• A more pro-active client might be looking for ways to set itself apart as an employer of choice by either emphasizing the equity within their organization or commitment to maintaining equity.
  • Some clients might be concerned or suspect that they have an internal pay equity problem so they want to find it and correct it.
  • Internal employee group pressure on management to ensure pay equity.

There has been a shift in motivation over the past ten years.  Around 2010, organizations were looking at conducting audits because they knew they had pay equity problems; 2016, organizations were more aware of the positive messaging around pay equity; 2020, organizations know that they can’t be left behind on ensuring pay equity.

6. How have you convinced reluctant organization leadership that it’s important to conduct a Pay Equity Audit? Are there times when you might recommend not to conduct an audit?

One of the most compelling calls to action for reluctant leadership is to consider various reputational and ROI factors.  A basic consideration for management is the cost of hiring a consultant and raising salaries versus the cost of litigation and reputational impact.  The positive reasons for conducting a pay equity audit are powerful, beginning with the ethical responsibility to maintain an equitable work environment. Positive branding, and attracting and retaining talent, also play a major role in management’s support for conducting the audit.

There are situations where Astron would not recommend moving forward with an audit.  Astron listens carefully for the commitment of management to make change if issues are uncovered.  If the organization is not ready to do that, it’s not a good idea to conduct the audit at this point. The audit might be tabled until other groundwork is laid.  The groundwork might include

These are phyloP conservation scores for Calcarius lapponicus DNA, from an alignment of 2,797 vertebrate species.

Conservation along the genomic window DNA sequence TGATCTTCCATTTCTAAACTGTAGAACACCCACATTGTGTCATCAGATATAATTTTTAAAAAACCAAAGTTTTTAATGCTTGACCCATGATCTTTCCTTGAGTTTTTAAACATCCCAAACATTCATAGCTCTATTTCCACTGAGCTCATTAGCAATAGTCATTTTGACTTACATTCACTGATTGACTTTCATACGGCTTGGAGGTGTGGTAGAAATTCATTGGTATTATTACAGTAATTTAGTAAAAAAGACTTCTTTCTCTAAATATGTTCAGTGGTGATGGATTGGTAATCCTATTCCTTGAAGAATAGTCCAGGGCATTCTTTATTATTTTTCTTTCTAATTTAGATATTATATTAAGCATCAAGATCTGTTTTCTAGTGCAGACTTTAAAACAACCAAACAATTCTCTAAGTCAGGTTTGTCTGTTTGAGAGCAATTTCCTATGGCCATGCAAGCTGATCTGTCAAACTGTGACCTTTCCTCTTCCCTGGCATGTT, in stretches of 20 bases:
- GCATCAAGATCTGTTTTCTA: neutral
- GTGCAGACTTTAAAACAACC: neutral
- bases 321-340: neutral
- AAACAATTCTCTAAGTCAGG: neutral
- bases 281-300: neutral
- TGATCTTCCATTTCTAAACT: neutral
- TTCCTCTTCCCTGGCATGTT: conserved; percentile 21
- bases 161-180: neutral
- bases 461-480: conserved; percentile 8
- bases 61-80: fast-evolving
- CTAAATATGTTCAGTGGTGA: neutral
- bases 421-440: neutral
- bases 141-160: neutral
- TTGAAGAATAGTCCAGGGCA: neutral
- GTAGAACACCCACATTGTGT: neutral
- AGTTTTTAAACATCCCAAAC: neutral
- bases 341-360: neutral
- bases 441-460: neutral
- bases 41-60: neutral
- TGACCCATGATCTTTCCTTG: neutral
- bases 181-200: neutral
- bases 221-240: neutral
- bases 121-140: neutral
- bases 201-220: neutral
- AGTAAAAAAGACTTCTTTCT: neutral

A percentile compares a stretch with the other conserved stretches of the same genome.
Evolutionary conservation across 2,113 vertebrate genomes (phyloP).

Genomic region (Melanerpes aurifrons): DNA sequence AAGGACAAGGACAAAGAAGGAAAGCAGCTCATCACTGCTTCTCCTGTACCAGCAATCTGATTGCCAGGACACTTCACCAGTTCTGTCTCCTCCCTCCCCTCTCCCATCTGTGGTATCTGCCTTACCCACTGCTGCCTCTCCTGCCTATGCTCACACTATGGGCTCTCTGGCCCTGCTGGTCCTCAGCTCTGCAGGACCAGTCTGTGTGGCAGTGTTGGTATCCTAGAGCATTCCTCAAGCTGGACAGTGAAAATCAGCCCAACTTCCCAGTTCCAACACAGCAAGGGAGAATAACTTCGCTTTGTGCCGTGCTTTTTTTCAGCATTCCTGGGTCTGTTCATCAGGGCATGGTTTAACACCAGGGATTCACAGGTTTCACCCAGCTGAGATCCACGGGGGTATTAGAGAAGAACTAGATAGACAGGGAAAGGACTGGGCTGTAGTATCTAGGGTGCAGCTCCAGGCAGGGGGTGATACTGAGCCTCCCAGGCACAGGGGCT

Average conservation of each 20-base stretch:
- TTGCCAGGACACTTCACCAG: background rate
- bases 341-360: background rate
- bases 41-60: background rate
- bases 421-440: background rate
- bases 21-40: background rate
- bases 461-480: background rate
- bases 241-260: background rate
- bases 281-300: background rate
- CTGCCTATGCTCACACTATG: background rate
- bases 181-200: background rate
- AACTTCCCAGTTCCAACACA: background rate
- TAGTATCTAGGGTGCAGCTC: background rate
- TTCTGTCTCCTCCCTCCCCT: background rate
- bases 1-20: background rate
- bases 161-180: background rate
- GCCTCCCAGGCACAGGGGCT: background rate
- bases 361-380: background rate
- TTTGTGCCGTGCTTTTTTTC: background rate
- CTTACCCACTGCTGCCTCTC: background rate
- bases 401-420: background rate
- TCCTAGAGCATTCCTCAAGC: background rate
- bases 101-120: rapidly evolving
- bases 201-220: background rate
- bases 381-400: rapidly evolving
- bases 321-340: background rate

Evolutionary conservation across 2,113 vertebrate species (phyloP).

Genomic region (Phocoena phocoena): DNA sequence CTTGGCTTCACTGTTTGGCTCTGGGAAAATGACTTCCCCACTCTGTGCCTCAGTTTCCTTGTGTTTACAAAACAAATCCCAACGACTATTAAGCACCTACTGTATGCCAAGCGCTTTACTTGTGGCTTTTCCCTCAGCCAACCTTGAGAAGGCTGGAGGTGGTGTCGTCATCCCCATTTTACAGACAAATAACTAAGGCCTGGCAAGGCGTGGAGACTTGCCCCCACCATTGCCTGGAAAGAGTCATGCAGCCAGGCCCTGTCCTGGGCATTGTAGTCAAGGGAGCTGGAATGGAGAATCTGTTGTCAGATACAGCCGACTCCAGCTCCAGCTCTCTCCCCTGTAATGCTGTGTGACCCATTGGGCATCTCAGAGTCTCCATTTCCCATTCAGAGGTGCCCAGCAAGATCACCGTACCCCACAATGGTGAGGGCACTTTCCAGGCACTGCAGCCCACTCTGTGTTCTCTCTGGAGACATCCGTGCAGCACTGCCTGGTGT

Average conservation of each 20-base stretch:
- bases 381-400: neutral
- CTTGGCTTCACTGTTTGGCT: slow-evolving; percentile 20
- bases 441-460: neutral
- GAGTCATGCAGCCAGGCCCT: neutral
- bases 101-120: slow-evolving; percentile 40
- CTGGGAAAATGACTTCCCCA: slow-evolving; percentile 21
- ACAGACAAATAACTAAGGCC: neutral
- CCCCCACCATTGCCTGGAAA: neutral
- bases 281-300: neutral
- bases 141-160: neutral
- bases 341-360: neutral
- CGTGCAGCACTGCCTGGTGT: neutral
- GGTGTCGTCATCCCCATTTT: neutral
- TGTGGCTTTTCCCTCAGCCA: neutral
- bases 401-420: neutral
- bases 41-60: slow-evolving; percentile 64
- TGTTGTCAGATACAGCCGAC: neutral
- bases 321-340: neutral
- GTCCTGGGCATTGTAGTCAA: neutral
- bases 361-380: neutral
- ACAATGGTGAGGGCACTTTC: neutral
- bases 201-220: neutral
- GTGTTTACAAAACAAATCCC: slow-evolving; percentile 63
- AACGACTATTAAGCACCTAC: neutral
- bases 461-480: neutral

• Prepare the organization to get comfortable with Diversity, Equity and Inclusion work in general. This could require bringing in DEI expertise and embarking on learning and development within the organization.
  • Do a self-analysis. Look at what data is currently being collected by the organization. Determine if this gives a good understanding of where there might be pay equity issues.
  • Consider starting with a particular division in the organization rather than opening up the entire organization to review. This would prepare for what might be uncovered in a more manageable way.

7. When finding pay differences among diverse categories of employees within an organization, what factors may impact those differences?

When looking at pay, it’s important to understand that pay is an end product of many other Human Resources activities.  These activities are part of a comprehensive system that impacts pay.  Some HR factors to consider:

  • What is your hiring practice and are you getting a diverse pool of applicants?
  • Have you set fair and appropriate salary ranges for positions?
  • Is there bias in your performance review process?
  • Are you sufficiently rewarding shift and overtime workers?
  • Where do you have pockets of turnover and what is the cause?

8. Under what circumstances would you communicate in advance to employees that the organization is planning to conduct a Pay Equity Audit?

It depends. If Astron is brought in to do a Pay Equity Audit and there are no immediate issues of concern to address, they would usually do the audit work first and then present results as appropriate to employees, in consultation with management.  Astron prefers to present information to employees having done the work and then be able to provide answers to employees with the support of data.

If Astron is brought in because the organization needs to address specific immediate issues of concern about equity and fairness that have been raised, it would be beneficial to let employees know that the concerns are being addressed. It would be important to let  employees know that a Pay Equity Audit is going to be conducted as one of the steps to resolve the problem.

Culture also will be an important factor for making the decision about communicating in advance of the audit.  Some organizations are very transparent with all types of information, others not as much.

Stay tuned for Part II, Results and Implementation, of our Pay Equity Audit interview.